The “Car location” tab displays details related to the user’s whereabouts at the time of when the picture was taken: position, type, heading and vertical accuracy.
In the next tab the basic details of a trip are available: identifier, navigation mode, navigation profile, application name & version, device name and OS version.
In the last tab you can see the history of a collected road sign: the road sign’s comments and status changes.
The road sign’s captured photo during navigation can be viewed by clicking on the photo icon – for each road sign a black & white image is captured and stored.
You can create a comment for the by clicking on the comment icon -i n order to create a comment you also need to supply your OSM nickname.
By default all collected road signs have assigned an open status, since the collected road sign was not yet verified and potentially added in OSM.
After editing the road sign data, you can change its status from open to one of the following available statuses:
• Solved – this represent the situation where the road signs was added into OSM.
• Invalid – this can be used for signaling that the collected road sign is not valid.
• Duplicate – this can be used for signaling that the selected road sign is a duplicate of another sign.
You can filter the road signs by clicking on the filter button. The following filters are available:
- Time period – this allows you to visualize the collected road signs between a given periods of time.
- Status – see only road signs of a given status
- Type – see only road signs of the given type
- Duplicate of – see the road signs that are duplicates of another road sign
- Device – filter by device name and OS version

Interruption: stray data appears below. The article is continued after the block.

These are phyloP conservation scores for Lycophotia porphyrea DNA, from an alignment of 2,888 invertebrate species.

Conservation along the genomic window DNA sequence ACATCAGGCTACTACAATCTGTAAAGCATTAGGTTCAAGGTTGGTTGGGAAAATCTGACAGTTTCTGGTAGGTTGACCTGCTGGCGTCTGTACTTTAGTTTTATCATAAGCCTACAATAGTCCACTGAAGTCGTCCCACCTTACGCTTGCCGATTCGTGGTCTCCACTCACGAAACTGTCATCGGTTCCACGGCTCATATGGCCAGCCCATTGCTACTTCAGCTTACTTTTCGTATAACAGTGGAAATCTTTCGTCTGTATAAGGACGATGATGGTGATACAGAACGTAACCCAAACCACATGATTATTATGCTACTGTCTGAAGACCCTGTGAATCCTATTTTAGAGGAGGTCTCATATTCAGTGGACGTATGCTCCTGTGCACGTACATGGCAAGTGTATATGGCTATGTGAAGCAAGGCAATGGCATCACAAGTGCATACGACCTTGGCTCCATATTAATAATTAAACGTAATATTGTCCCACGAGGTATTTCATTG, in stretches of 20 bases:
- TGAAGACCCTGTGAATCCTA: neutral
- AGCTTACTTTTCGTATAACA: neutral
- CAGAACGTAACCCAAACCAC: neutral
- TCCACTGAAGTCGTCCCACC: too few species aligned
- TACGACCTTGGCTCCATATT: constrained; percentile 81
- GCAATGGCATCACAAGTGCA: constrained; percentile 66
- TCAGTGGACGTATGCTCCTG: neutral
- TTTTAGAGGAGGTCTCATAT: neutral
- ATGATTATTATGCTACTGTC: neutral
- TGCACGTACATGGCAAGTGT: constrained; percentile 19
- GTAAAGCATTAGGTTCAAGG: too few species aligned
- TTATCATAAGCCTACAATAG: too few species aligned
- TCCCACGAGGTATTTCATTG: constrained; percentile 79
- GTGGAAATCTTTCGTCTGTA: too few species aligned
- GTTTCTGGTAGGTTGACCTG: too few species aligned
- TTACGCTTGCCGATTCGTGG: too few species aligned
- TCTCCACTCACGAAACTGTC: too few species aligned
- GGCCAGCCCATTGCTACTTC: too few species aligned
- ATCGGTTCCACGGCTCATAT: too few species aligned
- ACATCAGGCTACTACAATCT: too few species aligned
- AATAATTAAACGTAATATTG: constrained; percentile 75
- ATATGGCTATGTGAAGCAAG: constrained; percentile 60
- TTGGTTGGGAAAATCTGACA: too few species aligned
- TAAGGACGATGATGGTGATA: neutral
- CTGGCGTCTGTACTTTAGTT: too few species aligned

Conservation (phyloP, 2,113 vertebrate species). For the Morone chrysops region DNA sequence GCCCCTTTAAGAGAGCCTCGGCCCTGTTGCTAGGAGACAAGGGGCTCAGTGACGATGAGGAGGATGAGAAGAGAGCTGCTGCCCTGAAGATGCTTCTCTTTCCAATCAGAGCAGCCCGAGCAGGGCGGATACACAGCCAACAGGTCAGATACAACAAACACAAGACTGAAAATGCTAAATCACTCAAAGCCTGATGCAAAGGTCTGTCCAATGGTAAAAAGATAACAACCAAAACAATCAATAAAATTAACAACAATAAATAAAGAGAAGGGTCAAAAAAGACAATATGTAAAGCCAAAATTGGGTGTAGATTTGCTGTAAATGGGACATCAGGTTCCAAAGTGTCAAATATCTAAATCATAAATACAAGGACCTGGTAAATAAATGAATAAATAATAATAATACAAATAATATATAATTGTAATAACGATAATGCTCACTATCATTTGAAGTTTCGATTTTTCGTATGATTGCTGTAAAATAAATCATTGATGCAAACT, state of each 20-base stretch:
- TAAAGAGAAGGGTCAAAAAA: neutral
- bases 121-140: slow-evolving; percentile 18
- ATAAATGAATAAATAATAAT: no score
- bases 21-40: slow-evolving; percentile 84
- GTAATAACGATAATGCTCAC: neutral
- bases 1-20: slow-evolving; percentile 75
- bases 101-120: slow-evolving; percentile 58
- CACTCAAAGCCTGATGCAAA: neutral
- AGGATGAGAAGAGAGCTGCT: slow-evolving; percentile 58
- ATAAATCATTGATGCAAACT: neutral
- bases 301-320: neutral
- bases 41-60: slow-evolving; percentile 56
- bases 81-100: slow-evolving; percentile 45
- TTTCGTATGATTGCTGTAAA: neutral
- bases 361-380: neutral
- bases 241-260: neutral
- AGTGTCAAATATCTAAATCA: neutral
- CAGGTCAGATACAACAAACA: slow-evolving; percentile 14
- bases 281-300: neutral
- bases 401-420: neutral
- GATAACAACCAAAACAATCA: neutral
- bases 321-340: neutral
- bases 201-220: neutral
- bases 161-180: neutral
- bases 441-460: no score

- Application – filter by application name and version
So in order to actually correct or add the road sign data to OSM , you have to download the OSM data for that particular area (bounding box), verify what information is currently available in OSM and add the new data or correct the existing information.
Which are the next steps for ScoutSigns?
This plugin was created in order to ease the road sign editing process. It’s a projects that will be permanently improved and for this, we have in the plan to add:
- Road sign clustering (add images to slide) – we intend to cluster the road signs based on zoom level and density. For a small zoom level (city, country, continent level) only the clusters will be displayed, to indicate where are available the collected road signs. The actual road sign will be visible only at a big zoom level (street level).
- Trip visualization – display the collected GPS track before and after the road sign. Approximatively 30 m before and after will be displayed. The exact distance of displayed positions might change over time.
- Adding two new filters: the first is the feeling good filter, this is based on the OSM nickname of the user. So basically anyone would see his or hers contribution. The second filter will be a validation filter, based on the confidence level. By using this filter you will be able to see only road signs with a high quality image.
To sum up, by using the data available via the ScoutSigns plugin we can edit road signs easier than before. Mappers can focus more in editing the map, and ensure that the map reflects the reality while leaving the data collection part in the hand of Scout users.
- download the “GPS NAVIGATION, MAPS & TRAFFIC – SCOUT” app and start collecting road signs during your trips (currently the Camera mode is support only on iOS devices, starting from iPhone 5S upwards)
- download the Scout Signs JOSM plugin and start adding road sign information to OpenStreetMap
- give us feedback